1001 pictures a day

img_20160407_124529We, you, me, society, your uncle, your aunt, you cousin, your neighbor, your sister, your teacher, your dad, your employer, you, me, we.

We all are in this trend of taking pictures, of documenting, of building memories, of sharing what our eyes have seen; were we’ve been, what we’ve accomplished.

To share good moments and collect happy souvenirs, to help our brain make connections that will bring us back to where we were; to the place where our heart was overwhelmed by happy hormones; to remember the laugh, the crooked smiles, the discussions, the temptations, the exclamation points and the declination of the world: A wonderful, gorgeous, splendid, candid, vivid, magnificent, pretty world.

We all have been here, hating social media, we all have been ghosts posting nothing, we all have been scrolling Instagram, we all have been posting pictures every day; we all have been trying to avoid tourist taking pictures in our pictures.

Travelling with my camera in hand, I have been wondering if I shouldn’t just carry a Polaroid camera or if I shouldn’t just limit myself to 37 photos a day. Wondering if I should not just take one and only shot per place or moment in order to capture its pure essence; only its essence.

And then it hit me: As I was looking at my pictures from Morocco, as I was amazed by the shapes of the clouds, the pure joy of my smile, the architecture of the wonderland I was exploring barefoot… I realised I was simply wrong the whole time.

It is not about taking fewer pictures, not exposing ourselves online, not being part of a trend or about being in the moment by not using any technologic devices whatsoever. As I was looking at my pictures and remembering all these souvenirs and letting my heart replenish of happiness, I realised pictures were not the barrier to my mindfulness.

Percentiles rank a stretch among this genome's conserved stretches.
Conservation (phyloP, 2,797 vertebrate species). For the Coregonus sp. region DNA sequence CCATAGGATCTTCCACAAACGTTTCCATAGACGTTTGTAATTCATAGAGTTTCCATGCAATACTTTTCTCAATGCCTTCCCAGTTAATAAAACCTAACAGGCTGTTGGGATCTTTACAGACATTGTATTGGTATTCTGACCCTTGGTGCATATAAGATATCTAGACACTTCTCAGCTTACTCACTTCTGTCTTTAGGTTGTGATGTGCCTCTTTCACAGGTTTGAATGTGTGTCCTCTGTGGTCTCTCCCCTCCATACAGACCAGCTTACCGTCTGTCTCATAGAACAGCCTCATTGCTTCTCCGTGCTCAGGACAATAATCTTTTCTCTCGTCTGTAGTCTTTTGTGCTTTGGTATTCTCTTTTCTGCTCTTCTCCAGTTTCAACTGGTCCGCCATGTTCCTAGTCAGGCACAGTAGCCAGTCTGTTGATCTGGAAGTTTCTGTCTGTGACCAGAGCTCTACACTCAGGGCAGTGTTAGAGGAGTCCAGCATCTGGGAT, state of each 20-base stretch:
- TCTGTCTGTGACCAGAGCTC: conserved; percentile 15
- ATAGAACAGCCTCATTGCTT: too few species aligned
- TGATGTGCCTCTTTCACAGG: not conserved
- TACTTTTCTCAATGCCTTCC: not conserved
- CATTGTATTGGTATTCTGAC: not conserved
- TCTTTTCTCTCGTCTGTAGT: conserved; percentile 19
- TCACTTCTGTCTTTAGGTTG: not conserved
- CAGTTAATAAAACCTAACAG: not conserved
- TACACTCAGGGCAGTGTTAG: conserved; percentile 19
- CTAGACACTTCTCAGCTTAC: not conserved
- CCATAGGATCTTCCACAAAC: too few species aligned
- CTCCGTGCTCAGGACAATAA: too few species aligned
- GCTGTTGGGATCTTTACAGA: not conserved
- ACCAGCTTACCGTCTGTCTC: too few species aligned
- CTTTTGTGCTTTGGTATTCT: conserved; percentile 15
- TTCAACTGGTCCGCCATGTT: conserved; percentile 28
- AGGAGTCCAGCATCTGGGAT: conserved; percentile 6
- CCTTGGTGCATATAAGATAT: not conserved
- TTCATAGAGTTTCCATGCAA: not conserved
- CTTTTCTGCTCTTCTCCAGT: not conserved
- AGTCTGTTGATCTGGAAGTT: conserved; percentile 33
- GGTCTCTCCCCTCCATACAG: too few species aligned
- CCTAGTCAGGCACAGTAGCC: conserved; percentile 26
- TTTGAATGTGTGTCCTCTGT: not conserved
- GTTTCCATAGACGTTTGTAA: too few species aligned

Pictures are good because they help your mind get you back to a specific time and place.

Pictures are your own time-traveller ship.

It is good to have pictures, because frankly, as much as you want your brain to be self-sufficient and remember your experiences; your brain forgets. Your memory tricks you and your souvenirs are balancing between the truth and the lego brick tour of elements and blur you’re making out of them without noticing.

I surprised myself saying:” I can’t believe I was there”.

There it is, there I was.

And the only thing I hope is that I was there; that my mind was nowhere else than were my eyes were looking.

It’s not about ignoring devices. Taking pictures is few seconds of a moment. But it’s about making sure that wherever you are, you’re fully there and you are letting your eyes and mind absorb it all. Being mindful of your surroundings, yes, but making sure you are not letting your thoughts bounce up and down, not letting your worries or ideas wonder between home, the past, the future and the now.

You’ve got one shot to be at any given time and place before that moment fades into oblivion. Make sure you make the most of it by closing your mind and opening your eyes. If you surprise yourself saying you can’t believe you were there, it means you were somewhere really precious.

When you look back at pictures, you will see one thing; yourself at that specific time and place.

Make sure you were right there.

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